In 2021, more than 1,200 successful auctions for small-scale privatization were conducted in the ProZorro.Sale system, bringing more than UAH 5 bln to the budgets of various levels. This is 2.2 times more than the starting price of these items — UAH 2.3 bln. For comparison, in 2020, the organizers received UAH 3.8 bln from small-scale privatization.
Thus, according to the results of the auction, local governments received UAH 1.1 bln from small-scale privatization, and the State Property Fund of Ukraine received almost UAH 4 bln.
For everyone to understand whether small-scale privatization is successfully taking place in their city, Khrystyna Zelinska, head of Public Property Management at Transparency International Ukraine, explains what you should pay attention to.
How do you know if your city is putting up for privatization assets that are not being used?
When state or territorial communities own property but do not use it for its intended purpose, the property should be sold through privatization, lease, or concession. Community ownership should always bring economic and infrastructural benefits.
The benefit of public property is determined by two criteria.
The first criterion is that the property is used by the authorities to provide services to citizens, to provide educational, medical, or other important social or cultural needs. In other words, it is used for its intended purpose.
The second criterion is financial benefits. We are talking about the income that the state or local budgets can receive for this property. Walking through the streets of our hometown, we can see abandoned objects: buildings, premises, sports complexes, and so on. At best, they are desolate and abandoned, at worst – dilapidated and completely unusable.
There are two things to understand about these assets. The lion’s share of assets is a liability, burdening taxpayers’ pockets. It is not used for its intended purpose. This property can and even should be sold.
The sale of municipal or public property is called privatization. This is an effective way to renovate an abandoned asset and give it a second life. When an entrepreneur/enterprise buys such property, they either make repairs, or sometimes rebuild the object, start doing business there, and create added value.
Here is an important nuance. All this is possible if the city has a responsible local government, one that understands what property should be sold to the new responsible owner.
How can citizens influence changes and control small-scale privatization?
- Pay attention to the list of assets put up for privatization in their city/district. Today in Ukraine, small-scale privatization is fully digitalized, that is, the sale takes place through an electronic auction.
Thanks to the ProZorro.Sale portal, objects of small-scale privatization can be found in the list of assets that are planned/announced for sale. The system contains a complete description of parameters, defects, and intended use.
Transparency International Ukraine has prepared a special guide on how to monitor small-scale privatization using Prozorro.Sale.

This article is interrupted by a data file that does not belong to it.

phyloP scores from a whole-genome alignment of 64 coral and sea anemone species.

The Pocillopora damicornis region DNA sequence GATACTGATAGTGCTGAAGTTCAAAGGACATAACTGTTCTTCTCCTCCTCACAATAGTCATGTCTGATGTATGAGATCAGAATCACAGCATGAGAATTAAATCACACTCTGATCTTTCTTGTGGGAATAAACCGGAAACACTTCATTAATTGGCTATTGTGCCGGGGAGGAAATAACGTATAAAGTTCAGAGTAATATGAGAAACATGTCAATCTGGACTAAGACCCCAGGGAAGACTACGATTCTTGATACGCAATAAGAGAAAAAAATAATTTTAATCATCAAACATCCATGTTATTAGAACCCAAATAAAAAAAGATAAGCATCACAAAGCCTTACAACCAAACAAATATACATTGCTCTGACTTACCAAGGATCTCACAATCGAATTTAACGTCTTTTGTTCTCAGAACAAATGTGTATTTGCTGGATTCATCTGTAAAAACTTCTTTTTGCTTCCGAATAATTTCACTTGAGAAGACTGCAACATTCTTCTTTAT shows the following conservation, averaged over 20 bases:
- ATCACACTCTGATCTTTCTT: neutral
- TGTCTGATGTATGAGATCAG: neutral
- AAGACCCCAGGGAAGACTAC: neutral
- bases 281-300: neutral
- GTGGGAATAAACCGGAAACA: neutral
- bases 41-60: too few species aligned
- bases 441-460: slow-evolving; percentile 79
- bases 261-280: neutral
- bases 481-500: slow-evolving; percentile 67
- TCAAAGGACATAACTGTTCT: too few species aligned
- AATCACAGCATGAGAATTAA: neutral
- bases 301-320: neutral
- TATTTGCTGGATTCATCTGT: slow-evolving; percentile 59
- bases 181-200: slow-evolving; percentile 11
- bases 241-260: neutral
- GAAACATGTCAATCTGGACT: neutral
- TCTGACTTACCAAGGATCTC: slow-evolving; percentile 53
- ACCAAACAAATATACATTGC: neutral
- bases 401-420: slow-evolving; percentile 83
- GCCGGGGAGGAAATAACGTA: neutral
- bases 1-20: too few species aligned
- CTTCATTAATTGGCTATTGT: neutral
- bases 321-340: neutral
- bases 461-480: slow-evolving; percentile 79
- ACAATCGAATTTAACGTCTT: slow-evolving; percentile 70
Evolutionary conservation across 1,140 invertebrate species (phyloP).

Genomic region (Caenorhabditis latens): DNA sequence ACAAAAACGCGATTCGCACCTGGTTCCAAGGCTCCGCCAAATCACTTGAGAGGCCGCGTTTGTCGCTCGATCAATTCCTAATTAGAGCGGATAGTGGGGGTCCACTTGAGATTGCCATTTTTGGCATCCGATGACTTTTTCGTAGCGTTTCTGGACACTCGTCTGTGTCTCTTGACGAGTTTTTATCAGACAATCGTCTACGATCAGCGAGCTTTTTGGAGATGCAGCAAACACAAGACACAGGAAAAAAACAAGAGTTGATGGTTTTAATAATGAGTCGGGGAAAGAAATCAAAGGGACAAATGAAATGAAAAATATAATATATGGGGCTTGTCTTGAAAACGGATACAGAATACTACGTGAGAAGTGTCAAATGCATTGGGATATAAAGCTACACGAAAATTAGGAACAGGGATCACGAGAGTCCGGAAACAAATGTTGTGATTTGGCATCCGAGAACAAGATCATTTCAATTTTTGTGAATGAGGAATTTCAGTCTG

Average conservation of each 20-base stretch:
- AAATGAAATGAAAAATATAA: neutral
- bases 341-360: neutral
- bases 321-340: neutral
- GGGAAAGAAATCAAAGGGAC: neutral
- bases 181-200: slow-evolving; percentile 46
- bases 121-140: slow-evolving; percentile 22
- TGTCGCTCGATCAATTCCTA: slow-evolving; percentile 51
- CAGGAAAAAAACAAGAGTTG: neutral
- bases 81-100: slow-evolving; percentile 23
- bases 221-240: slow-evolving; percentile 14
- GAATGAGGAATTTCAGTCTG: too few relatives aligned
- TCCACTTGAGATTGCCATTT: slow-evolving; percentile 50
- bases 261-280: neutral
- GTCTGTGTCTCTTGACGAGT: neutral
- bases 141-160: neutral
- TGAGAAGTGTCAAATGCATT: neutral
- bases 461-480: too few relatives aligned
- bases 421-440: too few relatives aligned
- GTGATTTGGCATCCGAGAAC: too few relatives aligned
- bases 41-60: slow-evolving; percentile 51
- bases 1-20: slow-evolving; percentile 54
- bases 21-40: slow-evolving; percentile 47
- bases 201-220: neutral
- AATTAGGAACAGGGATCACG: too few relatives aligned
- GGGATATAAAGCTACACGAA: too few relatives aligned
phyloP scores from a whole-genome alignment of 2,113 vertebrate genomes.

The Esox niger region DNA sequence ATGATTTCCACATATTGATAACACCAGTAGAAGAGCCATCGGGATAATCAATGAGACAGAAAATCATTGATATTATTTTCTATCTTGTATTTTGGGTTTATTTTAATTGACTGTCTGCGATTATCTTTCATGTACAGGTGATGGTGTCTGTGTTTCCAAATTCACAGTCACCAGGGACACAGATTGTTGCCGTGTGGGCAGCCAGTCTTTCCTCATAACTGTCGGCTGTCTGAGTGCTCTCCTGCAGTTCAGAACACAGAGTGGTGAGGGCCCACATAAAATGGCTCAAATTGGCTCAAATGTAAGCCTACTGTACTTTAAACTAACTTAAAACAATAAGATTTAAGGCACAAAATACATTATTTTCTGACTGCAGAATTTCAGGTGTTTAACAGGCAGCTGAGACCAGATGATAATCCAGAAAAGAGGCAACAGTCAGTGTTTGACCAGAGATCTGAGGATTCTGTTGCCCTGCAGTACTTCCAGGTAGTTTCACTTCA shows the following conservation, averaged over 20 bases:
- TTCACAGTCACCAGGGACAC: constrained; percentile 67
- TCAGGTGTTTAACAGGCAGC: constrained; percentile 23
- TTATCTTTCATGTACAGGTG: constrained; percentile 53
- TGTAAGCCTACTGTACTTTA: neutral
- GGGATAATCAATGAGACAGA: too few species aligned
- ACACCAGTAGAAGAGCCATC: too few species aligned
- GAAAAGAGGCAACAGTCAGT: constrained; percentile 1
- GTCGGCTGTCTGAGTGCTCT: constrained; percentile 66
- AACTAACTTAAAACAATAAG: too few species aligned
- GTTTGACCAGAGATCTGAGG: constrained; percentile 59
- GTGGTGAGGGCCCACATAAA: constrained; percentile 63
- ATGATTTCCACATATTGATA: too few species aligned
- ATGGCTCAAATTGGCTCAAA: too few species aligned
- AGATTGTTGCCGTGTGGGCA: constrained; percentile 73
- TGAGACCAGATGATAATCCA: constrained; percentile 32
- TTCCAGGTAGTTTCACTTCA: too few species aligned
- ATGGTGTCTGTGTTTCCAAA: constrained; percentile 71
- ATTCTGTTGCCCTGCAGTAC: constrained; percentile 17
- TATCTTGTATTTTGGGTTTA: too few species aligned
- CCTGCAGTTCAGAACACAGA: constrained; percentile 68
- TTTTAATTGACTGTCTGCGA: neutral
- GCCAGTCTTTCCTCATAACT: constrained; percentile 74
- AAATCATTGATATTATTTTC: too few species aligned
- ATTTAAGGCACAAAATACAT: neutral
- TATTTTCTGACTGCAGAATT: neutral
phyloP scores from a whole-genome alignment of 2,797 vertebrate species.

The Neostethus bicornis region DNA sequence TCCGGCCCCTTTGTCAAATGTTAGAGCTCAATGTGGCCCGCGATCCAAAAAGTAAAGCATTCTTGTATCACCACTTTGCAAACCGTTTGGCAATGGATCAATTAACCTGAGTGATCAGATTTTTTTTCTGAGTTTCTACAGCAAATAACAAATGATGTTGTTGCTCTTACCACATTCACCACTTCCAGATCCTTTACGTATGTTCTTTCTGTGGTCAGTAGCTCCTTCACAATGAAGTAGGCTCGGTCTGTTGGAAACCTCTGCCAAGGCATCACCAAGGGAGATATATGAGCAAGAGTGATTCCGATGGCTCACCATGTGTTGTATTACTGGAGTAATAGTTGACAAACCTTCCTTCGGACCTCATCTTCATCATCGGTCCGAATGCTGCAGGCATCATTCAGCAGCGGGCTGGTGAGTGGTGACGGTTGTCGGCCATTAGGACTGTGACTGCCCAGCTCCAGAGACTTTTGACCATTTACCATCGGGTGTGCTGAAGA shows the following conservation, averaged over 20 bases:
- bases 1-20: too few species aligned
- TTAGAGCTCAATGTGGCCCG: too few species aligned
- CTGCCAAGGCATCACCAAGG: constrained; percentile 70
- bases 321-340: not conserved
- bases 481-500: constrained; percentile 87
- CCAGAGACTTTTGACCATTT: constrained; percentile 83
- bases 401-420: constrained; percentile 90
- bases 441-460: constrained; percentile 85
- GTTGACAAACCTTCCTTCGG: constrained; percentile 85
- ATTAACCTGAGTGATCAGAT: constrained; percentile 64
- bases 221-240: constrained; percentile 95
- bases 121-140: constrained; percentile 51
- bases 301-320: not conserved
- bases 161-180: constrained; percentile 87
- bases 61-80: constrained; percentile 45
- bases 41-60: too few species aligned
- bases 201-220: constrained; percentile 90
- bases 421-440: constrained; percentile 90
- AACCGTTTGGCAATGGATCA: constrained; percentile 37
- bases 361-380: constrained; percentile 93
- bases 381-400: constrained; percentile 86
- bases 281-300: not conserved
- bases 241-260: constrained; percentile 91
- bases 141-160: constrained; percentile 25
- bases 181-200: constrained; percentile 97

If there is an unused property in your community, but you believe in its second life and potential double benefit, there is a way out. You can make a request to the local authorities to include such property in the list of objects for privatization. The authorities decide whether to include it in the privatization plan, and then the local council approves the privatization plan and terms of sale. In the end, the local government body puts up such property for electronic auction in the Prozorro.Sale system.
What do the performance indicators of small-scale privatization in your city depend on?
- The first indicator of effective small-scale privatization is the revenue from sales to the city budget. These funds can be used to improve the city’s infrastructure, spent on supporting healthcare, education, culture, repairing roads, or sports facilities, medical institutions, and so on.
- For the sale to be successful, there must be a high level of competition among buyers. To do this, the auction organizer (local authorities) should describe the asset as transparently and fully as possible. They should mention all its parameters, correct purpose, ownership rights, advantages, values, and defects.
- It is essential that citizens encourage local authorities to sell or lease unused property and then control these processes.
The management of public and municipal property should be professional, responsible, and honest, while management processes are to be as transparent as possible.
Transparency International Ukraine has launched a community of civil society organizations that will work for the effective management of municipal property — Dozorro.Sale.
Dozorro.Sale plans to monitor the accounting and use of municipal property and help local councils implement effective practices for managing community property.
Together with us, civil society organizations Analytical Advocacy Center, Lviv Regulatory Hub, Center for Public Monitoring and Research, Khmelnytskyi initiative, Gidno, and Association of Political Studies will control the field.